By Roberto Ferragina
The Amerigo Vespucci Society (AVS) of Long Branch once again celebrated Italian American Heritage and Culture month in as many ways as they could. Their current President, Joseph Mossa, stated, “As the nation’s oldest Italian American Mutual Aid Society, the AVS wanted to make sure it did all it could in October to celebrate and acknowledge the federally declared month of October as ‘Italian American Heritage and Culture Month’.” As a result, the organization participated and scheduled four events for October.
The first event, Italian Heritage Night, was held at the Long Branch Arts and Cultural Center on October 5th. It was the third year running and featured two local Italian American artists (Carla Valentino and Kathleen Lo Pinto Vignolini), seven local Italian American photographers (Nicole Probo, Julia Gasparini, Frank Valentino, Brian and son Joseph Valentino, James Monte, Tom Risoldi, and Robert LaBella), and Italian American sculpture Paul Pugliese. Free to the public and supported by the City of Long Branch Office of Community & Economic Development, the evening included an abundance of complimentary pastries from Caputo’s Pastry Shoppe and Italian liquor samples from Long Branch Distillery, whose owner Mark Elia is a proud Italian American and member of the AVS. The featured vendor this year was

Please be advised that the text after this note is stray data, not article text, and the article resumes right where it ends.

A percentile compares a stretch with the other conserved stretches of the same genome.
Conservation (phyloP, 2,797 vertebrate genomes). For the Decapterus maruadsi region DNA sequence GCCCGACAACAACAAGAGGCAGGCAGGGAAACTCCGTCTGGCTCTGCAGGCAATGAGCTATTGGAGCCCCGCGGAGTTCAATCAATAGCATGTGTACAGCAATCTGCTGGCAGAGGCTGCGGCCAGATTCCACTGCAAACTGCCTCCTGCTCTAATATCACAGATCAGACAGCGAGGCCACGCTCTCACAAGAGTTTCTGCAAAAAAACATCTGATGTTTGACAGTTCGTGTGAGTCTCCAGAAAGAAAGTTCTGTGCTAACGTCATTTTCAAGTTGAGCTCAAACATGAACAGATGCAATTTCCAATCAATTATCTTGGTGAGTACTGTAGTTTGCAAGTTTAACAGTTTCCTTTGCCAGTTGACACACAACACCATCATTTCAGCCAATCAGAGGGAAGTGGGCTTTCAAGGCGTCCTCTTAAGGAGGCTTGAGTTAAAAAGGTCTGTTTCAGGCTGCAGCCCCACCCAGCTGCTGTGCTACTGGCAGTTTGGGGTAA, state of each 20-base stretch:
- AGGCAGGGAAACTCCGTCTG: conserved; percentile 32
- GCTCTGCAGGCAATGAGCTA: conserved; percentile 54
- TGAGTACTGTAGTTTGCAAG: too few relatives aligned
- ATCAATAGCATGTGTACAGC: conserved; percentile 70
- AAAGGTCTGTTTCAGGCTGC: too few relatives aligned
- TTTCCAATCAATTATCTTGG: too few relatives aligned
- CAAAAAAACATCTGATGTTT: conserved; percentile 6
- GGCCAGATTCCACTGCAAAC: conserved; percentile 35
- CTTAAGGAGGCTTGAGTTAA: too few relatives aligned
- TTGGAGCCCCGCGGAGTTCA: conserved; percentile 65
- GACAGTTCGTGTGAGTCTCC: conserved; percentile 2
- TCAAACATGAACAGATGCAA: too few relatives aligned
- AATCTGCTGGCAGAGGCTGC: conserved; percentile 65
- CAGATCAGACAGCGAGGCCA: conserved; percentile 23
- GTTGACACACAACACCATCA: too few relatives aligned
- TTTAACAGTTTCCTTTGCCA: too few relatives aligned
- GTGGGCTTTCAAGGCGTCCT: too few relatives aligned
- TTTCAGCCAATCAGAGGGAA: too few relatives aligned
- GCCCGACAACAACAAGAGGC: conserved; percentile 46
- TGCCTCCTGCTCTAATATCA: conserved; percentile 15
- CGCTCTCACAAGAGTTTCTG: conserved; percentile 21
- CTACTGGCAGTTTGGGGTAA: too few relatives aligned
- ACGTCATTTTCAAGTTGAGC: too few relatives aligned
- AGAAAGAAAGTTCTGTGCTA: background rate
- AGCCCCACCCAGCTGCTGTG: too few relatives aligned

which supplied an extremely large antipasto spread filled with premium Italian cheeses, meats, salads, fruit,
and more. Owner Rick Piancone stated, “It was a pleasure to assist and participate.” He added, “The restaurant is literally a few doors down from the event venue, as such it was a natural fit to support this great event and to support the AVS and the overall Italian American community.”